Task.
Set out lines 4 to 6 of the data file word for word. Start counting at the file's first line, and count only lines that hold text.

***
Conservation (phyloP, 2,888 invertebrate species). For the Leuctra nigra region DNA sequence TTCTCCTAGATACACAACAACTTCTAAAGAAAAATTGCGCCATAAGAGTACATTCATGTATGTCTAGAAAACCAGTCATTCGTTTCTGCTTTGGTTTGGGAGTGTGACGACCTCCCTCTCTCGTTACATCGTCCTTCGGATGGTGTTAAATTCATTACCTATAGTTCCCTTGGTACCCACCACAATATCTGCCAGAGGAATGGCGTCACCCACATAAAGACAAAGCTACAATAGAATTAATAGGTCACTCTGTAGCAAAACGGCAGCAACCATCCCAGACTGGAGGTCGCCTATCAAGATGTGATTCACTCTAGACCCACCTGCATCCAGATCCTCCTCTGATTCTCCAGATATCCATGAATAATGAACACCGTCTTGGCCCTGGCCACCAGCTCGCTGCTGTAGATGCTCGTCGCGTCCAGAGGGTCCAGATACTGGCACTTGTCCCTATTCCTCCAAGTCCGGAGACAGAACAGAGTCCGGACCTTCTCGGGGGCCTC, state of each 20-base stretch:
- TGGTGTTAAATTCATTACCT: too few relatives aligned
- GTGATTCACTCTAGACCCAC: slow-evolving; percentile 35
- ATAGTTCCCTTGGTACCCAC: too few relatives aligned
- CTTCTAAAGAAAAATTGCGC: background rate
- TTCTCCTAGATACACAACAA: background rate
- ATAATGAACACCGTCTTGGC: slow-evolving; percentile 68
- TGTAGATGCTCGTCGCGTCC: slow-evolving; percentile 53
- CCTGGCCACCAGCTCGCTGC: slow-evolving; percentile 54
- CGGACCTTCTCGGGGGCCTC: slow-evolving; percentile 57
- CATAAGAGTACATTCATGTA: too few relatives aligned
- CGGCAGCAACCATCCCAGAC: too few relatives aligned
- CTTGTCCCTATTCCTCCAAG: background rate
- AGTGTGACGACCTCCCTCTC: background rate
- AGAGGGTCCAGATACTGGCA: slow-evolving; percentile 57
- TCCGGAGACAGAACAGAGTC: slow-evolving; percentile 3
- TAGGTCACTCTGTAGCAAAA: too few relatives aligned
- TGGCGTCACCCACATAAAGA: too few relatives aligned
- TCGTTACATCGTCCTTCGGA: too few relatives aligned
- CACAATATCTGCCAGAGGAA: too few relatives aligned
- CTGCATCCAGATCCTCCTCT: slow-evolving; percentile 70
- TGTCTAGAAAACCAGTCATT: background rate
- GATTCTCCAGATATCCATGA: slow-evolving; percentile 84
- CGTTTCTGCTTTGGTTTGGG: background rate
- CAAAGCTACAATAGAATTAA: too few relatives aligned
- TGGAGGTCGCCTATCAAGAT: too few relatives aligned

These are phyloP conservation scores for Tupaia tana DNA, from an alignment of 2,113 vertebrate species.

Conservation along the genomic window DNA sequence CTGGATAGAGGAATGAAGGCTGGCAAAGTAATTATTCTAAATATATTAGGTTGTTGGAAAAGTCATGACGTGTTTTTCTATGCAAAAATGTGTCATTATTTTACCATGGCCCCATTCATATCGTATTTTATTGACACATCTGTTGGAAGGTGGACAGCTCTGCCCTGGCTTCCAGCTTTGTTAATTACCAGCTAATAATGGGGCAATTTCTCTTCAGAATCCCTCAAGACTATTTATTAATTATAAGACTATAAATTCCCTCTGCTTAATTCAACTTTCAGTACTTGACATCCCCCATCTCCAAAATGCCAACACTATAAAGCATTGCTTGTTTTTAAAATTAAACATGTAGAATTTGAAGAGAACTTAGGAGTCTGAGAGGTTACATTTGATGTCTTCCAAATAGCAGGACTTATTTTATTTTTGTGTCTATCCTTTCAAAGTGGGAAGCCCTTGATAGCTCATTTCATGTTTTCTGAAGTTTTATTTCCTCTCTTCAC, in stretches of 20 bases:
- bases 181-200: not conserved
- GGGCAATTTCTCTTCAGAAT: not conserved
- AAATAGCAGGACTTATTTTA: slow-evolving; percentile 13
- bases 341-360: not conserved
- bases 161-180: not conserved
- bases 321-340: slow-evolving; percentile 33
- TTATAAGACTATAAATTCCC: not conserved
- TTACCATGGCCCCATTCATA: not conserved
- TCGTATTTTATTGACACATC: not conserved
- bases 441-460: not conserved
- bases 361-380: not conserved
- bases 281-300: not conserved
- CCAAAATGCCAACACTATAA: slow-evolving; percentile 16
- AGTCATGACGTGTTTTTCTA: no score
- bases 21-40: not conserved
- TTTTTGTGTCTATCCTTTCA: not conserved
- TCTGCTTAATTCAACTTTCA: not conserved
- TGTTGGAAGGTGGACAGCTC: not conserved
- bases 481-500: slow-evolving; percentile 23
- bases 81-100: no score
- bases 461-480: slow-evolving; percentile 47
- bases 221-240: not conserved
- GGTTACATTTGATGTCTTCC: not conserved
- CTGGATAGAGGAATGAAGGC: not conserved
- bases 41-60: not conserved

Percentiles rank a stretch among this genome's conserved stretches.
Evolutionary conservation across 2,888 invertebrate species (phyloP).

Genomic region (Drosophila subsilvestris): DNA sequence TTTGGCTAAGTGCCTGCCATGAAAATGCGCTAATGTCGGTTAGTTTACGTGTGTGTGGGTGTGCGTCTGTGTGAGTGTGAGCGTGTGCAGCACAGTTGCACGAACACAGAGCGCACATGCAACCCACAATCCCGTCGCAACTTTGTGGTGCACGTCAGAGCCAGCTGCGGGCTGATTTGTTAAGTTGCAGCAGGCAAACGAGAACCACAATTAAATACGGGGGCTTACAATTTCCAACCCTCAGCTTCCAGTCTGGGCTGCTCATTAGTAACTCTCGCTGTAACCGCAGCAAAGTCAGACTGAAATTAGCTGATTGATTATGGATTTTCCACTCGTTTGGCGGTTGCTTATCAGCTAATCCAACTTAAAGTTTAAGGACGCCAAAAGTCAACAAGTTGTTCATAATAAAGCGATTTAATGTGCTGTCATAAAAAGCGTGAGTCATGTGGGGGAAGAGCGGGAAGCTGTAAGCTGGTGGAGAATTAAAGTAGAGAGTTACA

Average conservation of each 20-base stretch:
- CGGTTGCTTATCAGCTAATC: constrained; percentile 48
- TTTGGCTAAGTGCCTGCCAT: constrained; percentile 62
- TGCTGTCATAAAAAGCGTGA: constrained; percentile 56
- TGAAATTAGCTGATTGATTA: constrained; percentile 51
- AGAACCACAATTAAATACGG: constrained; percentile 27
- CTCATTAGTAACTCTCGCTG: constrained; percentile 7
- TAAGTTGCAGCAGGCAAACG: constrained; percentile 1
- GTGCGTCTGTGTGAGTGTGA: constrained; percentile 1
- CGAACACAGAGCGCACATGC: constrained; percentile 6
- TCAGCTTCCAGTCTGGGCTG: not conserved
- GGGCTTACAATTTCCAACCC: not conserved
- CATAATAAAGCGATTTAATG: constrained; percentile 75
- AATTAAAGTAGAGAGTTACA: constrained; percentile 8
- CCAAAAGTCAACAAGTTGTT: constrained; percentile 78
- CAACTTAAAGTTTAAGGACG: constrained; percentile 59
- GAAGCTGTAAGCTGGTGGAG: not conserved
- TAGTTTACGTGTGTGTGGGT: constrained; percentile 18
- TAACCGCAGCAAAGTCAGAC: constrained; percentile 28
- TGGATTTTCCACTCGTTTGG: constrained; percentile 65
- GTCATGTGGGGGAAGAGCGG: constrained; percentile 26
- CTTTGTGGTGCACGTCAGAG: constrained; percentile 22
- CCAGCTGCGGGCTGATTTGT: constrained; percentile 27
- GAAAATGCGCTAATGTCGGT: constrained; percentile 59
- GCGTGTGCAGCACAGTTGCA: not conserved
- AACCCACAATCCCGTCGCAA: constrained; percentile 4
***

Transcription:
- ATAGTTCCCTTGGTACCCAC: too few relatives aligned
- CTTCTAAAGAAAAATTGCGC: background rate
- TTCTCCTAGATACACAACAA: background rate